Why they don’t make it: First, the Bobcats only have one game left, making Williams a must win. And even that isn’t a guarantee of a spot. Second, Bates has to do it on the road away from their preferred environs in Lewiston. Third, they have lost seven of their last eight games with the only win coming against a subpar Maine-Farmington team. I worry about where the scoring comes from given the struggles of Boornazian to be efficient. A big question mark is sharpshooter Josh Britten ’16, who sat out against Bowdoin on Tuesday.

5. Hamilton Continentals

This week’s opponents: Friday at Trinity, Saturday at Amherst

Why they make it: The Continentals are hot, baby! They had a two game winning streak going until their overtime loss to Colby last Sunday. Freshman big man Andrew Groll ’19 has played better as the season has gone along, averaging 12.3 ppg on 53.6 percent shooting in NESCAC games. Both center Ajani Santos ’16 and shooting guard Michael Grassey ’19 had season high performances in points last weekend. Of these five teams, the Continentals have been playing the best basketball as of late.

Why they don’t make it: I feel like I’ve said this a thousand times this season, but it doesn’t get any harder than going on the road to play Trinity and Amherst. Both the Bantams and Purple and White (please choose a new mascot soon Amherst. Don’t forget the Dorsets!) have plenty to play for still so the Continentals won’t get any breaks. The Continentals beat Middlebury so they have that notch in their belt, but it will take a near perfect game for them to get a win this weekend. The athleticism mismatch between the Continentals and their opponents is a significant one.

Disclaimer: I will be yelling/chanting/clapping as loud as possible at both Bowdoin games this weekend. Most of the time it will be in support of the Polar Bears, but other times it won’t. I mean opposing players no disrespect and want nothing but the best for you, but I hope you miss every shot against Bowdoin.

– Adam Lamont

No Mascot, No Problem: Stock Report 2/1

Marcus Delpeche '17 and Tom Palleschi '17 share a moment Saturday. (Courtesy of Tufts Athletics)
Marcus Delpeche ’17 and Tom Palleschi ’17 share a moment Saturday. (Courtesy of Tufts Athletics)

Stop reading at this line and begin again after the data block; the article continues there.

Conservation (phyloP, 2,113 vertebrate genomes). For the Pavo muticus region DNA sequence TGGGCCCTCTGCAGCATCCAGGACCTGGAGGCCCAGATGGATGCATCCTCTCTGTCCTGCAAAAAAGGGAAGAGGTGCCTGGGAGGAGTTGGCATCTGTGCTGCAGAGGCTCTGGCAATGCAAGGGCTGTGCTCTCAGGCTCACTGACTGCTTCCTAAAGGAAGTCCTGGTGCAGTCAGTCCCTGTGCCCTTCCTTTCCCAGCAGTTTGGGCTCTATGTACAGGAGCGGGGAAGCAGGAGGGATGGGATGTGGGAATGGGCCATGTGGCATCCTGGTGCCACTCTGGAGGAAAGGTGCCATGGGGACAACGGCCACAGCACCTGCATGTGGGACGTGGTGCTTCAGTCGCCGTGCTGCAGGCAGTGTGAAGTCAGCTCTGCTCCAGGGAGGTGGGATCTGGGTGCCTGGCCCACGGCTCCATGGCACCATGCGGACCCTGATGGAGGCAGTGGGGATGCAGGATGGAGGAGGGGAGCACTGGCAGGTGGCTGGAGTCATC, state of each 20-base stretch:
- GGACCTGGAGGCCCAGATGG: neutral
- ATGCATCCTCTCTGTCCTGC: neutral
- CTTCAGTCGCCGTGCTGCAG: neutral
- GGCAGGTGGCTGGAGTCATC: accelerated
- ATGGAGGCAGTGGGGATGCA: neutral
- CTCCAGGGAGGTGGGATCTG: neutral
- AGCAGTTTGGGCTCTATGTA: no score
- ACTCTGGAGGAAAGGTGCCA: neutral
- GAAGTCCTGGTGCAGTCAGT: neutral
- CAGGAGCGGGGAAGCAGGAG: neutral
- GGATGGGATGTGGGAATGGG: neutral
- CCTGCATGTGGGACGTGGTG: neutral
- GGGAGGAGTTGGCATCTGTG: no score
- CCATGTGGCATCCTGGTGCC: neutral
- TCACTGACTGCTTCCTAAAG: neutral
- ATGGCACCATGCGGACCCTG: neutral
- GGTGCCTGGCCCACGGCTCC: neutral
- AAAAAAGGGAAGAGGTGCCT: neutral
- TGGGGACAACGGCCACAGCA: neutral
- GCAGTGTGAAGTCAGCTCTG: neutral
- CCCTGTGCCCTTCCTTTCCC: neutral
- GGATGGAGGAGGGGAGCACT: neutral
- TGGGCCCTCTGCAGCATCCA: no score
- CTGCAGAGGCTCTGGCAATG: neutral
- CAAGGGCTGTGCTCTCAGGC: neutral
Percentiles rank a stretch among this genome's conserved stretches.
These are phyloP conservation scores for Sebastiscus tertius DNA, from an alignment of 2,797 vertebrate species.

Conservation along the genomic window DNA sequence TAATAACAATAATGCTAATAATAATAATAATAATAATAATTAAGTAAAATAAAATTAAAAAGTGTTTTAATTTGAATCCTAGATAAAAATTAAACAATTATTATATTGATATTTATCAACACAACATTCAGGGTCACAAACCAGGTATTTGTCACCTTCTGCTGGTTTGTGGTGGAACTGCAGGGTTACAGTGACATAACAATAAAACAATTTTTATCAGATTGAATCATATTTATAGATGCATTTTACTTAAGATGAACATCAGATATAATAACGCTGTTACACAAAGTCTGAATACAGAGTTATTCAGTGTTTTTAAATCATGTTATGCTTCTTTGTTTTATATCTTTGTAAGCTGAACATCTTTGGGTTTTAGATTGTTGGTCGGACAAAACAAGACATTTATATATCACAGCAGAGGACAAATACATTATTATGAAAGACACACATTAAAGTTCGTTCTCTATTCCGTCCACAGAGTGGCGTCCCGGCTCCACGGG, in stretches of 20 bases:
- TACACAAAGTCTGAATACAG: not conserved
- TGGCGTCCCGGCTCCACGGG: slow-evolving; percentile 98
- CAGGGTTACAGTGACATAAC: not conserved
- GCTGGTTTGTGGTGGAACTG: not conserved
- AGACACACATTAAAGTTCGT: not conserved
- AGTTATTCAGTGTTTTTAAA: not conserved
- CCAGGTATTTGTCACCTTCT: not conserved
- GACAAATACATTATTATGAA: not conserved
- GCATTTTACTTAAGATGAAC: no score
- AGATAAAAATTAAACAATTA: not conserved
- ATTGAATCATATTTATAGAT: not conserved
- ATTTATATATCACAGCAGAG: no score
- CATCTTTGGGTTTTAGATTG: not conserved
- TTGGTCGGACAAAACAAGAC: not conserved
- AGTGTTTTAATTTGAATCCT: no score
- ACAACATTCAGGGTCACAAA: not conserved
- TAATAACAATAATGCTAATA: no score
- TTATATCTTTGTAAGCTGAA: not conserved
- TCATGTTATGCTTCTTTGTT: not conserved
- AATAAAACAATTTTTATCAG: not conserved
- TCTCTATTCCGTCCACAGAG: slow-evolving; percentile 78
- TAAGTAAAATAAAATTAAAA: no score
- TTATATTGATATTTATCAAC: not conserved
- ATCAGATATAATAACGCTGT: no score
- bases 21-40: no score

Amherst cemented its status as the top dog in the NESCAC with Saturday’s commanding victory over Trinity 89-82. The Purple and White led comfortably 84-70 with 1:31 left to play before the Bantams made a late push to make things a little dicey at the end. Trinity didn’t have quite enough offense to stay with the shot-making Amherst team. The game was a very physical one, with the teams combining for more than 50 fouls by the end of the game. When they make their threes, Amherst is hard to beat, and they made nine against the Bantams. The win pushes Amherst to 5-1 in conference and 16-3 overall.

Leading the way were Jayde Dawson ’18 and Johnny McCarthy ’18 with 45 points combined, 26 of those in the 2nd half. The two also combined for nine turnovers versus six assists, reinforcing that as talented players as they are, they are equally capable of sinking the team with their play. Connor Green ’16 was quiet finishing with just seven points on six shots. In times past, when Green was having a quiet game he would force the issue from three-point land, but on Saturday he let his younger teammates take the lead.

The win was a great one for Amherst, and the Purple and White now have the inside shot on hosting the NESCAC tournament. However, they are still a ways away from that happening, and the problems with this team are not going away. I think that Amherst drops another NESCAC in the coming weeks, and with Middlebury and Tufts still on the schedule, multiple losses would not be a huge surprise.

Stock Up

Point Guard Jack Bors ’19 (Bowdoin)

The Polar Bears survived in overtime against Colby in large part because of Bors coming out of nowhere to score 20 points. The 5’9″ lefty reminds Bowdoin fans of Bryan Hurley ’15 because of his toughness. Despite barely playing all season, Bors was not lacking in confidence the moment he entered into the game. Coming into Saturday, he had not scored more than four points in just one game. He wasn’t at all part of the rotation until Saturday, not playing in three of Bowdoin’s NESCAC games. Bors got time against the Mules in part because of a strong performance at the end of the blowout loss for Bowdoin against Trinity last Saturday. Coach Tim Gilbride wanted to shake things up, and with the early injury to Matt Palecki ’16, he rolled the dice with Bors. Bowdoin needed a spark to hold off the Mules in a battle that was big for both teams. Bors now will see if he can make Saturday’s performance carry over to the rest of the season.

Power Forward Rashid Epps ’16 (Wesleyan)